“A successful city neighbourhood is a place that keeps sufficiently abreast of its problems so it is not destroyed by them. An unsuccessful neighbourhood is a place that is overwhelmed by its defects and problems and is progressively more hapless before them.”
And of course, decisions made by urban planners can make the difference between success and failure.
Part Two: The Conditions for City Diversity
The Generators of Diversity:
Although cities benefit, even depend on, diversity of use, how effective they are creating it varies wildly. Boston, for example, has done reasonably well; the Bronx and Detroit, not so much.
The Need for Primary Mixed Uses:
Jacobs makes a case for mixed use rather than giving each neighbourhood its own specific purpose. Among other issues, this would help mitigate rush hours, as commutes might be shorter and business hours more varied.
The Need for Small Blocks:
Long blocks encourage isolation by making it difficult to move from one street to another.
The Need for Aged Buildings:
Older buildings offer certain advantages, not least of which is lower rents: people who build new buildings want to recover their investment as soon as possible.
Kitchener’s core in many ways can be used to illustrate Jacobs’ points. Smack in the center of the downtown is a giant edifice constructed to house a Canada Trust (since merged into Toronto Dominion/Canada Trust). TD/CT has since vacated the building, whose rents are reputed to be stupendous in their ambition. The building is mostly vacant, as far as I can tell.
Mind you, that could be an example of an entirely different mechanism, one Jacobs didn’t really discuss (probably because in 1961 she had never encountered it): city planning by utter outsiders. Kitchener building projects administered from Toronto tend to do less well than ones administered locally, because people in TO have no idea, no idea at all, that ambitions appropriate for TO are not a great fit for Kitchener.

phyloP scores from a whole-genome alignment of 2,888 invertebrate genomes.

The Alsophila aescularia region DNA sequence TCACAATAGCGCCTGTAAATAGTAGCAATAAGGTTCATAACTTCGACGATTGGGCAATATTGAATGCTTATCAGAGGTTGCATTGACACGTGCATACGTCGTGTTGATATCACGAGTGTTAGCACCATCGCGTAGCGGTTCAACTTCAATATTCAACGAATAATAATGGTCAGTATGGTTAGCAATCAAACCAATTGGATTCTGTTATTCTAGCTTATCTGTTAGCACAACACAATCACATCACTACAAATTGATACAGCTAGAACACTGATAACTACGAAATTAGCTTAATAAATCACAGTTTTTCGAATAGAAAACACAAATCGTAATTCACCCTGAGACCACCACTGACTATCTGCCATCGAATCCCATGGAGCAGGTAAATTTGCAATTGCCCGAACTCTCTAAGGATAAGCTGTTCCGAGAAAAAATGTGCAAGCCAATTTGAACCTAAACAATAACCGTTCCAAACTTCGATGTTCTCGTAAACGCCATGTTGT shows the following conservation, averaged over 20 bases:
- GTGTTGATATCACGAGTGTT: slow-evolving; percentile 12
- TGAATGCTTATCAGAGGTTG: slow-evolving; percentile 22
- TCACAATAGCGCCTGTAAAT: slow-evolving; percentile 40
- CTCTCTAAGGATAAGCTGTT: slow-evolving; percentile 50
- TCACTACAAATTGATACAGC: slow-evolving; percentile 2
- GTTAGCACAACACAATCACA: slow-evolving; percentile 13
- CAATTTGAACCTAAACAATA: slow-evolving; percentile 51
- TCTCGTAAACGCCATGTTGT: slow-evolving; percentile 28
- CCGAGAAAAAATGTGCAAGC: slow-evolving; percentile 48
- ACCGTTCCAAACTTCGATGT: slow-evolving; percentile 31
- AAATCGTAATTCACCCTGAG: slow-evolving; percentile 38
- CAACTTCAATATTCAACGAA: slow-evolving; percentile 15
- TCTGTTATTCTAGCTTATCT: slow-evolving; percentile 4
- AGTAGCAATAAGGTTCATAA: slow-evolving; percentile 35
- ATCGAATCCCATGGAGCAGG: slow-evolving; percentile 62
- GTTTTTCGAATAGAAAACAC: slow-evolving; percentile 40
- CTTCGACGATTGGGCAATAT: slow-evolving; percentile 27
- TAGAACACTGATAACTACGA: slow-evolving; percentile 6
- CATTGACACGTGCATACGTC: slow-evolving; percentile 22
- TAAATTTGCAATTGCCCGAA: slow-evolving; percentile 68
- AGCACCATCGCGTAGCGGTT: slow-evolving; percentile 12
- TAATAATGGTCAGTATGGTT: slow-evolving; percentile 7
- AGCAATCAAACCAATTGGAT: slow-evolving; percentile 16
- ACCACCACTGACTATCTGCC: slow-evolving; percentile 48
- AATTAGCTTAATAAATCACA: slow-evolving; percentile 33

Not that Kitchener is not able to fumble all by its little self: allowing the construction of a second shiny shopping mall in downtown Kitchener seems to have resulted in both malls foundering. One was later taken over by an insurance company and the other is a mix of offices and (often vacant) store fronts. Oddly, it is the older mall that retains some of its original function. That seems less to have been a decision that a second mall was a good idea, than a complete disinterest in the well-being of the city core on the part of the city council.
I wonder: did Jacobs ever comment on Brand’s How Buildings Learn?
Some Myths about Diversity:
Jacobs wrestles with certain misapprehensions about mixed use and related issues.
Part Three: Forces of Decline and Regeneration
The Self-destruction of Diversity:
How success of a narrowly focused activity can drive out less successful concerns, counter-intuitively undermining the long-term prospects of the neighbourhood.
And a million inhabitants of the Bay Area breath a sigh of relief that I know too little to draw a parallel between this chapter and certain developments in San Francisco.
The Curse of Border Vacuums:
How borders between neighbourhoods actively suppress activity, creating corridors of undesirability.
I am not 100% sure I understand this chapter and I reread it several times.
Unslumming and slumming:
Slums can be transformed if somehow people can be convinced that their neighbourhood isn’t a prison they must dream of escaping.
Gradual Money and Cataclysmic Money: